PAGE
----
The History of the English Tobacco Houses

Illustration shows Sir Walter Raleigh’s first smoke in England.

The English capital of London was once, believe it or not, the smoking capital of the world. While it is still possible for people to sample cigars in the shops and lounges of Britain, the smoking ban of July 2007 instantly changed the way cigars can be enjoyed with friends. Still, tobacco houses are engrained into British culture, and many aficionados can even encounter this forgotten past in a visit to a specialist store.

Britain first sampled tobacco in the mid-16th century when it was brought over from Florida. It became popular when Sir Walter Raleigh promoted it throughout the courts, yet many British sailors had previously sampled this ‘holy herb’ through chewing or smoking cigarettes from their Spanish and Portuguese friends who sailed with them. By the time 1590 rolled around, the whole capital was hooked.

Many diaries note London’s past love of tobacco, and these records highlight how many had a pipe that they carried around with them to light up at any given occasion. By 1614, there were around 7,000 tobacco houses in London alone, trumping the number of alehouses and taverns combined. Yet, despite the popularity of pipe-smoking, the price of pipe tobacco was initially high, coming in at 3d per pipe-full, making it a hobby for only the upper classes to begin with.

The tobacco houses were lavishly decorated, with a curtained-off smoking area where a row of tobacconists would await customers seeking a pipe-full of smoke. Considered an almost religious experience, pipe-smoking was a divine pursuit that, according to many, brought men closer to God, which obviously intrigued the first generation of smoking intellectuals and philosophers- making the habit synonymous with the image of scholars.

Despite the brief period where James I tried, unsuccessfully, to reverse the popularity of these establishments, the tobacco houses remained a staple favourite for centuries. During which time, smoking became more accessible for people of all classes, with taverns even offering free clay pipes to their punters- turning it into a working-class occupation. Whilst many people, of middle and upper classes, incorporated a smoking room within their homes from the 17th century onwards so the pleasure of smoking could also be pursued at home.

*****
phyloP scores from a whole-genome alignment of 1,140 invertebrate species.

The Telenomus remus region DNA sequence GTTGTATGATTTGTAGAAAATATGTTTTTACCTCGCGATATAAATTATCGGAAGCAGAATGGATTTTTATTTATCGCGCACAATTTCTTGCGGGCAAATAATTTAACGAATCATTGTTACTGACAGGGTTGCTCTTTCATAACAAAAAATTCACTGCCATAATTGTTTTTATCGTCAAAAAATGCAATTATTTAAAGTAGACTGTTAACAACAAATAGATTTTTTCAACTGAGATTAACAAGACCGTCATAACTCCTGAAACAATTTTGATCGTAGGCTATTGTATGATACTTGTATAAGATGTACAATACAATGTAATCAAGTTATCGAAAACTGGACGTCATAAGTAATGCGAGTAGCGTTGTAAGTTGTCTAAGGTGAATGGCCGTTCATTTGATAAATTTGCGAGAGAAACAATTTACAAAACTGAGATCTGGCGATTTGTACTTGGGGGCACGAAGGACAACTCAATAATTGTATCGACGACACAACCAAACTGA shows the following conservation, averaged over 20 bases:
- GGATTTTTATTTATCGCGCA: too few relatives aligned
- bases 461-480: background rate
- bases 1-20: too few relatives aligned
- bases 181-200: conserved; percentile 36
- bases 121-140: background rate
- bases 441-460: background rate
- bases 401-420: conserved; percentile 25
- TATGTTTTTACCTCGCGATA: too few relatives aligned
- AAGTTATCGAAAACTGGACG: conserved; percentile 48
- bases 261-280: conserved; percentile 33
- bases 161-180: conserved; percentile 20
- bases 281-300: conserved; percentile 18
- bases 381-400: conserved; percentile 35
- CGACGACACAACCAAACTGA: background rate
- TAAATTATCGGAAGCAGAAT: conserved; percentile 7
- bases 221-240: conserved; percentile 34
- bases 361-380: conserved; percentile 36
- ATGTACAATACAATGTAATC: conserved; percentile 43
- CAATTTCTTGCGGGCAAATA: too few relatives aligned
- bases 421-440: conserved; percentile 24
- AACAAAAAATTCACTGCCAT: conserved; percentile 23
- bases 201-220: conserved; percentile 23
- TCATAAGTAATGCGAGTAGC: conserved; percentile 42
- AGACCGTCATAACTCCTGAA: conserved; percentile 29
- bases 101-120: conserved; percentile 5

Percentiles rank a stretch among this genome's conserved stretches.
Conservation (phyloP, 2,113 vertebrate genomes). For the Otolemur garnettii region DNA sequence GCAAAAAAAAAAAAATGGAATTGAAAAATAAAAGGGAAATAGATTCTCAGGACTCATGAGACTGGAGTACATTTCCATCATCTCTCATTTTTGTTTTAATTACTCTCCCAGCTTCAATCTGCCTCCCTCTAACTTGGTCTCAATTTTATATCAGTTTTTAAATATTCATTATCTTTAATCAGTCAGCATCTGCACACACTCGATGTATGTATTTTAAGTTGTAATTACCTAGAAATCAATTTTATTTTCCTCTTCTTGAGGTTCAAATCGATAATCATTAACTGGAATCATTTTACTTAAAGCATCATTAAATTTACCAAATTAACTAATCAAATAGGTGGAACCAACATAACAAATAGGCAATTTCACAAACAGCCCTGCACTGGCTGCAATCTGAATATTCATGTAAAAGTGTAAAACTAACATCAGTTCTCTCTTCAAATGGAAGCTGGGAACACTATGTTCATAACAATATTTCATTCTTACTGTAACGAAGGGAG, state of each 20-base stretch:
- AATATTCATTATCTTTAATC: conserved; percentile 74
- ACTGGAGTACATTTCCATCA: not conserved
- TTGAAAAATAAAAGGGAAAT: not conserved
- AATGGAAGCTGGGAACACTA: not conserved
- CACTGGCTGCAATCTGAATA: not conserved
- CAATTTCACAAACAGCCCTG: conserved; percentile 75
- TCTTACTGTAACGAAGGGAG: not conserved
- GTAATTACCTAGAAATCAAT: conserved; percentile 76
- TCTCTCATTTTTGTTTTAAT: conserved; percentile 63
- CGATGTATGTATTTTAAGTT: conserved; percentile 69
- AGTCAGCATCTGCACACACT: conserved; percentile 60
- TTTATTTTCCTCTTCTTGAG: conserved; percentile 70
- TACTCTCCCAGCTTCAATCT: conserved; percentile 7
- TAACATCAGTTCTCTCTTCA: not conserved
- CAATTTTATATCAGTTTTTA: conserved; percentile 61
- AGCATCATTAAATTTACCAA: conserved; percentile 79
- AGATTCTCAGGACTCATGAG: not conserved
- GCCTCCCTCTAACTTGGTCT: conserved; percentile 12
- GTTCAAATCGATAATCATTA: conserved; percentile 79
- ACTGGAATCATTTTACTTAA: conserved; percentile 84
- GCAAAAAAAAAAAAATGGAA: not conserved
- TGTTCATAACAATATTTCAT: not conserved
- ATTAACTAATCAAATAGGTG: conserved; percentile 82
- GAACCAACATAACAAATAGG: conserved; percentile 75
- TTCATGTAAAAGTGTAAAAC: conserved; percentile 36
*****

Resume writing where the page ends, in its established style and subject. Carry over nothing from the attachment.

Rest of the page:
By 1820, tobacco became available wrapped up in leaves, which initiated the start of a centuries-long affair with cigars. Yet its presence wasn’t initially welcomed by all, thus requiring the need for a segregated space for those who loved cigars. Enter the reliable tobacco houses, who catered well to their clientele, with a range of Nicaraguan, Dominican and Cuban brands on offer. But just like the introduction of the pipe-smoking, cigars became the new pastime of the rich, the famous and the learned scholar. Whilst the tobacco houses, aside from their studies at home, provided a retreat where men could not only enjoy a cigar, or two, but converse in the talks not suitable in the presence of ladies.

Even to this day, a retreat where you can enjoy a fine cigar is something that is highly treasured. Whilst tobacco houses are not readily available in the capacity they once were in Britain, there are still a few places where cigar aficionados can meet up and enjoy a sample of stogies together. We host many cigar events throughout the year and welcome anyone to join us. Be sure to keep an eye on our blog and social media channels to find out when and where our next cigar evening will be held.

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